You can contribute to scientific research from anywhere as an active participant in one of our digital transcription expeditions. All active online volunteers are eligible to receive NYBG volunteer benefits*.
Help uncover occurrence data from some of NYBG’s oldest specimens from North America. Your focused mission is to help identify the correct US State where each plant was collected in the wild. This expedition is a great introduction for those who have never tried interpreting scientific specimens before. In the spirit of discovery, I hope you will help us connect researchers to essential biodiversity data!
Help support innovative bioenergy research by uncovering patterns in the evolution of nitrogen fixation among the world’s plants! This expedition targets specimens of over 3,000 legume species sampled for DNA at the New York Botanical Garden. With your help, scientists can analyze the genetic instructions provided by these samples to engineer bioenergy crops to fix nitrogen via root nodule symbioses. If we are successful, engineered bioenergy crops could be cultivated in marginal lands that have little agricultural value, allowing for new sources of “green” energy.
Threatened by climate change, deforestation, and sea-level rise, many Caribbean plant species are believed to be headed toward extinction. Fortunately NYBG researchers have developed new methods to rapidly assess conservation status using digitized herbarium specimens. Now more than ever, we need the help of citizen scientists to uncover additional collections of these high-risk species preserved in the NYBG herbarium archives. Focus your skills on transcribing scientific specimens, and join us in the fight to protect Caribbean biodiversity.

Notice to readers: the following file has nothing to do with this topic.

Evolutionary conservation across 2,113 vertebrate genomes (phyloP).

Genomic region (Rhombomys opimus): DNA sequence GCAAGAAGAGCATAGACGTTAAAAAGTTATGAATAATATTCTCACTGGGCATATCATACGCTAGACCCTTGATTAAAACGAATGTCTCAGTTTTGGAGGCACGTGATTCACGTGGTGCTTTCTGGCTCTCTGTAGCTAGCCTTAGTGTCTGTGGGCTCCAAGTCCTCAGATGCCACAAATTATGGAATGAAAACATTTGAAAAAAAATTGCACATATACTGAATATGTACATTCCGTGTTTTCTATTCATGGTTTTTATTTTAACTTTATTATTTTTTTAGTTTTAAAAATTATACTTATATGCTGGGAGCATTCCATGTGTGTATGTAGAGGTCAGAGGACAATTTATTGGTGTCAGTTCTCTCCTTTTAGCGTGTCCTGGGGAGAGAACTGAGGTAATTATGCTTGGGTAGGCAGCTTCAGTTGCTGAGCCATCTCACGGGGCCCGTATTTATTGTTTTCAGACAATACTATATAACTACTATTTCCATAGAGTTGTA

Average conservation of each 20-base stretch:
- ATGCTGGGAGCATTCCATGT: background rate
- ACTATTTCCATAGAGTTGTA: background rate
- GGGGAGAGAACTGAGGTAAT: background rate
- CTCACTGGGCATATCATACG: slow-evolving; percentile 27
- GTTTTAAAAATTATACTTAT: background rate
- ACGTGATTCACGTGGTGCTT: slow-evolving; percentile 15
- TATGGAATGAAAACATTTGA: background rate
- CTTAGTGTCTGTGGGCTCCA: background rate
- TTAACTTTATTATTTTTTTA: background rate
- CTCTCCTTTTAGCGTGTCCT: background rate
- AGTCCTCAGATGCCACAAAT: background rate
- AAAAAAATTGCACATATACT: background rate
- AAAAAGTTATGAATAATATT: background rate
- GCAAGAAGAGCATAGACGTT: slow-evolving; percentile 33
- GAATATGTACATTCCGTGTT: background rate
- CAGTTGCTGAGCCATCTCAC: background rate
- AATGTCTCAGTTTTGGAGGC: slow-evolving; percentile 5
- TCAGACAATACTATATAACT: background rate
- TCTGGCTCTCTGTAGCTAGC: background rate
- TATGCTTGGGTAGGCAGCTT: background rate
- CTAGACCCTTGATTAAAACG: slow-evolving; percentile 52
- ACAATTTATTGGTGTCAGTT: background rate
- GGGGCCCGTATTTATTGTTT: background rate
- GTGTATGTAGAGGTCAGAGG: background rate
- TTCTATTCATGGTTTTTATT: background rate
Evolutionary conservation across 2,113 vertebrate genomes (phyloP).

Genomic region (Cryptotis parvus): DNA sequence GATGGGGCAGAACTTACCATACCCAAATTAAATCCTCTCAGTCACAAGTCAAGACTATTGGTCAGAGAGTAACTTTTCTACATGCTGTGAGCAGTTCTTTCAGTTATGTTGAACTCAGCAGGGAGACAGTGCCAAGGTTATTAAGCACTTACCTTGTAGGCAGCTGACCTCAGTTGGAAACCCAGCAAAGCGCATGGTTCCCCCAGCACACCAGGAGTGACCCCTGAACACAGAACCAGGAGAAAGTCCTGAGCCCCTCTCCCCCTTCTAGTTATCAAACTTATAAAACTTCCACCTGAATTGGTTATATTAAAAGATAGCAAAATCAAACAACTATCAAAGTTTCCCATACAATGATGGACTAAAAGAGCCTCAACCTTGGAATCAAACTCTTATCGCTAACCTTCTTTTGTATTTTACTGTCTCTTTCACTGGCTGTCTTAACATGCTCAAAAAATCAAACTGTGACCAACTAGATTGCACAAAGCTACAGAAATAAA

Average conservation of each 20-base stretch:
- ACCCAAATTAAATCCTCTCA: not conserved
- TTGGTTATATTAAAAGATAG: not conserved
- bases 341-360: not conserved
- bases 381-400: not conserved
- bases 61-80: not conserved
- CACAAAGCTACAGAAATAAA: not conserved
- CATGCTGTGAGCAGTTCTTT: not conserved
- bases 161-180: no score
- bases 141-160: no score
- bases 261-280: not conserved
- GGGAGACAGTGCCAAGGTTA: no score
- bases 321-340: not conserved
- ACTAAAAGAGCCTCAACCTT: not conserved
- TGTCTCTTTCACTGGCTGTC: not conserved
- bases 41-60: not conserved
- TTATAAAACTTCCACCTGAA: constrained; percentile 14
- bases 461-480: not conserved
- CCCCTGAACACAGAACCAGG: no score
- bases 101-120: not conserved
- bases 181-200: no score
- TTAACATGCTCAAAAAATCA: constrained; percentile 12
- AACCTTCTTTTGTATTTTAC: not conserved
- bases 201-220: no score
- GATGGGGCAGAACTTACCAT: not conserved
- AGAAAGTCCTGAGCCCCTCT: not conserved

Travel back through time alongside 19th century botanist John Kunkel Small on his many expeditions to explore and understand the plants and people of our country's Subtropics. Get lost in a land that in Small’s words “had drunk in her own rejuvenating waters”. All while collecting historical data to help NYBG scientists reconstruct the primordial native flora of the Southeastern United States.